Also known as: infective endocarditis, IE
What is bacterial endocarditis?
When the inner lining of the heart (the endocardium) or the valves of the heart get infected by an organism (many bacteria - particularly Streptococci and Staphylococci; but sometimes fungi) the condition is known as bacterial endocarditis. While it is uncommon in children, it is important to diagnose and treat early as it can cause significant complications and even death.
What causes bacterial endocarditis?
Risk factors include:
- congenital cyanotic heart disease
- abnormality of the valves
- high blood flow in the heart from shunts
- central venous catheters
- intravenous drug use
- intravascular catheters etc.
What are the signs/symptoms of bacterial endocarditis?
Features of bacterial endocarditis are due to the local invasion of the heart/valves, the formation of infected blood clots on the heart/valve lining, spread of infected blood clots to all parts of the body (septic emboli), issues wherever the emboli land in the peripheral arteries, and the formation of immune complexes by the body (which can make the problem worse) as it tries to manage the infection/clot/organisms.
It can present with an acute toxic fever with fatigue, chills, sweats, loss of appetite aching joints and muscles, headache, confusion, heart complications (murmur, shortness of breath etc.), kidney, bone, skin, brain and liver and spleen disorders, a persistent cough, swelling and a variety of other symptoms.
What are bacterial endocarditis care options?
Prolonged, high doses of bactericidal antibiotics given intravenously in the hospital for 4-8 weeks may be required to eradicate the organism. If the heart valves, or other parts of the heart become progressively damaged, or with worsening cardiac failure and/or other surgical indications appear, surgical intervention may be necessary.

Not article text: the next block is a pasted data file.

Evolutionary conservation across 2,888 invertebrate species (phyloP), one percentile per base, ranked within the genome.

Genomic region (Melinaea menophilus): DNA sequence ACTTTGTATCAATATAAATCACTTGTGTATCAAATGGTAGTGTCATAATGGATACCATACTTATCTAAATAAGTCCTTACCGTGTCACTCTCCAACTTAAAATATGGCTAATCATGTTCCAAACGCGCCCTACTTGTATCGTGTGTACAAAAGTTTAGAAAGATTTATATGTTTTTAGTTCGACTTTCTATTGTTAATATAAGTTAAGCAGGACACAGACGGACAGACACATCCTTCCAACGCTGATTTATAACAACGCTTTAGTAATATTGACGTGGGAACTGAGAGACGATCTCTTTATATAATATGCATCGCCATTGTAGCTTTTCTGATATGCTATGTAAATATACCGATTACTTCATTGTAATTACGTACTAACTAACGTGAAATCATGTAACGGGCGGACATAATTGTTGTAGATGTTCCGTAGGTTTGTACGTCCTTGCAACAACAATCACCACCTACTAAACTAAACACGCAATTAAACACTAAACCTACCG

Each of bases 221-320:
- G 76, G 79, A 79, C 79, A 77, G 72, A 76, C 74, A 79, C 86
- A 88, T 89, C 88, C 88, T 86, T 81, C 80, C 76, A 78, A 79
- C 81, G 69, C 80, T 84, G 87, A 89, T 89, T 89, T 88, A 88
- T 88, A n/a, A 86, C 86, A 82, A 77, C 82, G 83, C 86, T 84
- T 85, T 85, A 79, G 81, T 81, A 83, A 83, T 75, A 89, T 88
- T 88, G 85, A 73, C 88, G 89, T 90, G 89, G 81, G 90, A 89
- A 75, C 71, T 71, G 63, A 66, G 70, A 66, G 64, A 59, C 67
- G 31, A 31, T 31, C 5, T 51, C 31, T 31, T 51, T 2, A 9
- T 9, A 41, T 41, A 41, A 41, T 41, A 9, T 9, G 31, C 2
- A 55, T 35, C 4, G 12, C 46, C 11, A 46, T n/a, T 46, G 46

Reviewed by: Jack Wolfsdorf, MD
This page was last updated on: 6/12/2018 11:24:16 AM
From the Newsdesk
Naialee Perez had just given birth to her first child, a baby boy named Liam, when a category five hurricane was making its way towards her hometown in the island of Puerto Rico. Liam was on a ventilator and undergoing treatment for a congenital heart defect in Hospital del Niño in San Juan while those on the island prepared for what would become one of the most catastrophic hurricanes in its history.
While he was still inside his mother’s womb, Luife was diagnosed with transposition of the great arteries, a congenital heart defect. Shortly after birth, Luife was taken by ambulance to the cardiac team at Nicklaus Children’s. The pediatric cardiology team took Luife’s heart apart, piece by delicate piece, and successfully, put it back together. Today, Luife is a healthy, active and outgoing 8-year-old boy who wears his “Scar of Honor” with pride.